What if Billy The Kid was actually a child? That’s the over-riding premise of the National Youth Music Theatre (NYMT) production that’s ridden into town and has saddled up at Curve’s studio until Saturday August 26th. 

We first meet Billy, played by Ben Lewis, in a modern day Stateside classroom. He’s an awkward loner, a misfit who’s bullied about his size and his lack of sporting prowess. He’s also a pre-pubescent 13 year old angel with the ability to sing like a choirboy and to dance like Bruce Forsyth once did. An all-round entertainer with a cherubic face, the kid will go far.

Before we know it, a school lesson about the Wild West has set Billy’s imagination off and running. The scene transforms to a bar where cowboys, outlaws and their molls down root beer and play poker whilst having a hoedown. Each of the characters in this dreamland are transported from their modern day college setting. Anarchy doesn’t exist here because order is maintained and dubious deals are struck by Colonel J. Murphy (played brilliantly by Josh Barnett), the school bully in the previous scene.

As the plot progresses, we’re introduced to the ‘will they-won’t they’ love affair between bar owner, Sam (Fraser Jacobs) and Mary Meacham (Aliyah Odoffin). It provides ammunition for the mandatory OTT emotional ballad, ‘What Am I To You?’ early in the second half. We also discover that Billy, more victim of circumstance than the truly wicked lad of legend, is in trouble in this town and is being pursued by Marshall Pat Garrett (Justina Ana).

This is the world premiere, a new musical written by Ben Frost and Richard Hough. With a little bit of polishing here and there, it’s got all of the ingredients you’d expect to ensure it becomes a staple in school productions for years to come. This stuff of youngsters inhabiting an adult world has certainly contributed to the enduring success of Bugsy Malone. The tunes, jaunty and full of chorus-line barn dances, have toe-tapping potential even if they don’t immediately stick in your head. It’s all well-choreographed even if the frantic nature of the action is sometimes over-bearing and breathless. The dancing is at its best when the Lincoln Lovelies, five showgirls who can can-can and Charleston are given the space to display their talents.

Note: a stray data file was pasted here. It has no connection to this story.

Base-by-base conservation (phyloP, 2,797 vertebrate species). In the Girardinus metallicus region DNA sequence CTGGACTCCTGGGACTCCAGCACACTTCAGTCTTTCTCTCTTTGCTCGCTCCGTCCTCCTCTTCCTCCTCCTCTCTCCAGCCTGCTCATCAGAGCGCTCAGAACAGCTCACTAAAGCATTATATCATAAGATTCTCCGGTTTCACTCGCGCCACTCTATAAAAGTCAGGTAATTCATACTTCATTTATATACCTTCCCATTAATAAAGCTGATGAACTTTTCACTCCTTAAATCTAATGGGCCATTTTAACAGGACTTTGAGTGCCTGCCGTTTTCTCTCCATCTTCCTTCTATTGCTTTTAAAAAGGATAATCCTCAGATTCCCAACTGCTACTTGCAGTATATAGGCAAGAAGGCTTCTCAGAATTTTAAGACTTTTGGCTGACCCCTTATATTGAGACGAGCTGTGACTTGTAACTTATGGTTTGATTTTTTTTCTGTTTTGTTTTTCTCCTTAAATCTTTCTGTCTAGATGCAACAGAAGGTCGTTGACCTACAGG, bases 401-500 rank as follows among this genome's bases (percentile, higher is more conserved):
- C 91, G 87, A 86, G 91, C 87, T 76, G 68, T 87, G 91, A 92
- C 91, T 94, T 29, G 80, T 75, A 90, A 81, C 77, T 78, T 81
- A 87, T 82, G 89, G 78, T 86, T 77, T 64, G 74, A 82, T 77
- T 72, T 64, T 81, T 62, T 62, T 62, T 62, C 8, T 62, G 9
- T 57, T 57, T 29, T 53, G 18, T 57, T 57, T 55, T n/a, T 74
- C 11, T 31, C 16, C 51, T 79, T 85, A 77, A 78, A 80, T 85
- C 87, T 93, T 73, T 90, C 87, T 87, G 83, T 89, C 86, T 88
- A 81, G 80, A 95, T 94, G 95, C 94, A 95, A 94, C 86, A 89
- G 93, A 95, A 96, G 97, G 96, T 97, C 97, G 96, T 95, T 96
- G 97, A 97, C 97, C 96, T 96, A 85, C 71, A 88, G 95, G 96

It’s easy enough to sit back and enjoy the gloss of this energetic thigh-slapping romp but if you’re looking for deeper themes then this is surely a coming of age musical about acceptance. The good townspeople of Lincoln welcome the stranger from Ireland, Olivia O’Donnell (Sophie Boardman), after her stagecoach is robbed. And until the going gets tough for the locals, their curiosity about the world outside of their own horizons is honest and generous. The fact that it all changes when there are threats to the town’s own order draws obvious parallels with this Trump-infested Brexit world that we live in.

Billed as a comedy, it’s not laugh a minute though there are moments that make you chuckle. Rosy Smith plays the role of Annabelle Wade, the dumb and drunken bride-to-be of the Colonel with fine comic timing. Josh Barnett, as the Colonel, gets maximum mileage from the humorous words in his song, ‘Keeping The Peace’, and Billy shows that he scrubs up well as a woman when gatecrashing the Colonel’s stag do.

All in all, this is a fine and energetic piece of musical theatre. The standing ovations of the opening night might not continue once enthusiastic and proud parents have left the theatre but there’s still enough about this piece of family entertainment to warrant a summer holiday trip out.

Billy the Kid runs at Curve until August 26th

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